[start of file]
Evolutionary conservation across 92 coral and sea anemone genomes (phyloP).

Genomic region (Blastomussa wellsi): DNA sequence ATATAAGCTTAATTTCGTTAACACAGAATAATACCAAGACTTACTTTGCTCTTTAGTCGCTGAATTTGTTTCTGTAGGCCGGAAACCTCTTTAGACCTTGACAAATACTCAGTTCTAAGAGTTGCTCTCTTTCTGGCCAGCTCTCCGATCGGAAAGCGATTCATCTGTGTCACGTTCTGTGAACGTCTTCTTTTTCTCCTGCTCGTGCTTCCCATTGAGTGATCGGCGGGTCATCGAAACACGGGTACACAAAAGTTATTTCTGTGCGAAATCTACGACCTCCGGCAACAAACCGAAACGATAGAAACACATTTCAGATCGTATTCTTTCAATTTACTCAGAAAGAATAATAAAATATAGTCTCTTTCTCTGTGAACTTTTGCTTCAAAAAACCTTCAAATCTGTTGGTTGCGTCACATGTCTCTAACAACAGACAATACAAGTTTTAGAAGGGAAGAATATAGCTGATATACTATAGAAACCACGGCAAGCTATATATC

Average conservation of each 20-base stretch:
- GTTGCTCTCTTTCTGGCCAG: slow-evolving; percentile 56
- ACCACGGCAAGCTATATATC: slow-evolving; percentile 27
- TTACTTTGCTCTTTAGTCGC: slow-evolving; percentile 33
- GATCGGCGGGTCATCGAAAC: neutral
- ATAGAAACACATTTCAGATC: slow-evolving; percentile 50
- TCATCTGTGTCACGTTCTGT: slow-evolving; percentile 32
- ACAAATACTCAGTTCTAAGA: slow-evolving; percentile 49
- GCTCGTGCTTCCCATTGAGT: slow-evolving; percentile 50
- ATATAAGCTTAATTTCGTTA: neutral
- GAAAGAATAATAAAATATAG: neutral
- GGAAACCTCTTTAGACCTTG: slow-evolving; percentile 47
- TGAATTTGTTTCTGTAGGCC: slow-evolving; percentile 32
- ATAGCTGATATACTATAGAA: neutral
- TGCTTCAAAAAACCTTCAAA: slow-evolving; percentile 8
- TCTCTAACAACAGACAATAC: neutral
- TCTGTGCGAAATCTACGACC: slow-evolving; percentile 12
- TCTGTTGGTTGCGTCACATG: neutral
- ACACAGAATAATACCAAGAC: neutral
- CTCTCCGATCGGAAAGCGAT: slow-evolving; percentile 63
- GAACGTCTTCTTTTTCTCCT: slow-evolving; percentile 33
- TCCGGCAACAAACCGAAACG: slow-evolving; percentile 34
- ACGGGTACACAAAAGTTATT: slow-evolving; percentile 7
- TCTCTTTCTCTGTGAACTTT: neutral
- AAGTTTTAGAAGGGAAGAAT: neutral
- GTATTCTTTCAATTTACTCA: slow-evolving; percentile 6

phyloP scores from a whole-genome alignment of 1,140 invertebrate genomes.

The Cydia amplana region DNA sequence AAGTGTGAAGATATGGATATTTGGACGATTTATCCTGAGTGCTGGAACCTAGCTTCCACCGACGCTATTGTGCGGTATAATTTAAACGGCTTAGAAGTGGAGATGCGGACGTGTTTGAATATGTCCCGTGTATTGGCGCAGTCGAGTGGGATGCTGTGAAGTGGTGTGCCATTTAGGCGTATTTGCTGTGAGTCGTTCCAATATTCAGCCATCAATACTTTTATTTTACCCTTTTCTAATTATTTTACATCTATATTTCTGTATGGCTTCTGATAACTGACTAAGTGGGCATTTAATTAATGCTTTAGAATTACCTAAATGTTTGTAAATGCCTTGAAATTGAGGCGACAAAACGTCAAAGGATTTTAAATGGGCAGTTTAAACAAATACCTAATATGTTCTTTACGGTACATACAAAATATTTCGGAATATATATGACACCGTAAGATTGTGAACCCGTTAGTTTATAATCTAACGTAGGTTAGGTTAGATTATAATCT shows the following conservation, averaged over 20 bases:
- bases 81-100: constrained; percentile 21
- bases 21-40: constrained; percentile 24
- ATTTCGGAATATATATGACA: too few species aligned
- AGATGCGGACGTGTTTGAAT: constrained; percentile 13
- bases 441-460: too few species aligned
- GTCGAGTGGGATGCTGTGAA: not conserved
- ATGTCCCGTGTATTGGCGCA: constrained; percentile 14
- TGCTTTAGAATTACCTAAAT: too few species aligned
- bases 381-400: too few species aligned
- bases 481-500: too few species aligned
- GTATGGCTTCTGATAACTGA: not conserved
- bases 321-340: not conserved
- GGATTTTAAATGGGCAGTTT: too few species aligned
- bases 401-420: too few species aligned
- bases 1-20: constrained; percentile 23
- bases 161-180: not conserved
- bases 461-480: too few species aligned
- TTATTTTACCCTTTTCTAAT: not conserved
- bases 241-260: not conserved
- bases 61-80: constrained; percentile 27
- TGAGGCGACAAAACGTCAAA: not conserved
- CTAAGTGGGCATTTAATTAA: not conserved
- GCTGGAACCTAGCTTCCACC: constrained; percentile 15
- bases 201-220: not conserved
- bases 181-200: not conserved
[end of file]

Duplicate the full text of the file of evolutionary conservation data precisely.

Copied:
Evolutionary conservation across 92 coral and sea anemone genomes (phyloP).

Genomic region (Blastomussa wellsi): DNA sequence ATATAAGCTTAATTTCGTTAACACAGAATAATACCAAGACTTACTTTGCTCTTTAGTCGCTGAATTTGTTTCTGTAGGCCGGAAACCTCTTTAGACCTTGACAAATACTCAGTTCTAAGAGTTGCTCTCTTTCTGGCCAGCTCTCCGATCGGAAAGCGATTCATCTGTGTCACGTTCTGTGAACGTCTTCTTTTTCTCCTGCTCGTGCTTCCCATTGAGTGATCGGCGGGTCATCGAAACACGGGTACACAAAAGTTATTTCTGTGCGAAATCTACGACCTCCGGCAACAAACCGAAACGATAGAAACACATTTCAGATCGTATTCTTTCAATTTACTCAGAAAGAATAATAAAATATAGTCTCTTTCTCTGTGAACTTTTGCTTCAAAAAACCTTCAAATCTGTTGGTTGCGTCACATGTCTCTAACAACAGACAATACAAGTTTTAGAAGGGAAGAATATAGCTGATATACTATAGAAACCACGGCAAGCTATATATC

Average conservation of each 20-base stretch:
- GTTGCTCTCTTTCTGGCCAG: slow-evolving; percentile 56
- ACCACGGCAAGCTATATATC: slow-evolving; percentile 27
- TTACTTTGCTCTTTAGTCGC: slow-evolving; percentile 33
- GATCGGCGGGTCATCGAAAC: neutral
- ATAGAAACACATTTCAGATC: slow-evolving; percentile 50
- TCATCTGTGTCACGTTCTGT: slow-evolving; percentile 32
- ACAAATACTCAGTTCTAAGA: slow-evolving; percentile 49
- GCTCGTGCTTCCCATTGAGT: slow-evolving; percentile 50
- ATATAAGCTTAATTTCGTTA: neutral
- GAAAGAATAATAAAATATAG: neutral
- GGAAACCTCTTTAGACCTTG: slow-evolving; percentile 47
- TGAATTTGTTTCTGTAGGCC: slow-evolving; percentile 32
- ATAGCTGATATACTATAGAA: neutral
- TGCTTCAAAAAACCTTCAAA: slow-evolving; percentile 8
- TCTCTAACAACAGACAATAC: neutral
- TCTGTGCGAAATCTACGACC: slow-evolving; percentile 12
- TCTGTTGGTTGCGTCACATG: neutral
- ACACAGAATAATACCAAGAC: neutral
- CTCTCCGATCGGAAAGCGAT: slow-evolving; percentile 63
- GAACGTCTTCTTTTTCTCCT: slow-evolving; percentile 33
- TCCGGCAACAAACCGAAACG: slow-evolving; percentile 34
- ACGGGTACACAAAAGTTATT: slow-evolving; percentile 7
- TCTCTTTCTCTGTGAACTTT: neutral
- AAGTTTTAGAAGGGAAGAAT: neutral
- GTATTCTTTCAATTTACTCA: slow-evolving; percentile 6

phyloP scores from a whole-genome alignment of 1,140 invertebrate genomes.

The Cydia amplana region DNA sequence AAGTGTGAAGATATGGATATTTGGACGATTTATCCTGAGTGCTGGAACCTAGCTTCCACCGACGCTATTGTGCGGTATAATTTAAACGGCTTAGAAGTGGAGATGCGGACGTGTTTGAATATGTCCCGTGTATTGGCGCAGTCGAGTGGGATGCTGTGAAGTGGTGTGCCATTTAGGCGTATTTGCTGTGAGTCGTTCCAATATTCAGCCATCAATACTTTTATTTTACCCTTTTCTAATTATTTTACATCTATATTTCTGTATGGCTTCTGATAACTGACTAAGTGGGCATTTAATTAATGCTTTAGAATTACCTAAATGTTTGTAAATGCCTTGAAATTGAGGCGACAAAACGTCAAAGGATTTTAAATGGGCAGTTTAAACAAATACCTAATATGTTCTTTACGGTACATACAAAATATTTCGGAATATATATGACACCGTAAGATTGTGAACCCGTTAGTTTATAATCTAACGTAGGTTAGGTTAGATTATAATCT shows the following conservation, averaged over 20 bases:
- bases 81-100: constrained; percentile 21
- bases 21-40: constrained; percentile 24
- ATTTCGGAATATATATGACA: too few species aligned
- AGATGCGGACGTGTTTGAAT: constrained; percentile 13
- bases 441-460: too few species aligned
- GTCGAGTGGGATGCTGTGAA: not conserved
- ATGTCCCGTGTATTGGCGCA: constrained; percentile 14
- TGCTTTAGAATTACCTAAAT: too few species aligned
- bases 381-400: too few species aligned
- bases 481-500: too few species aligned
- GTATGGCTTCTGATAACTGA: not conserved
- bases 321-340: not conserved
- GGATTTTAAATGGGCAGTTT: too few species aligned
- bases 401-420: too few species aligned
- bases 1-20: constrained; percentile 23
- bases 161-180: not conserved
- bases 461-480: too few species aligned
- TTATTTTACCCTTTTCTAAT: not conserved
- bases 241-260: not conserved
- bases 61-80: constrained; percentile 27
- TGAGGCGACAAAACGTCAAA: not conserved
- CTAAGTGGGCATTTAATTAA: not conserved
- GCTGGAACCTAGCTTCCACC: constrained; percentile 15
- bases 201-220: not conserved
- bases 181-200: not conserved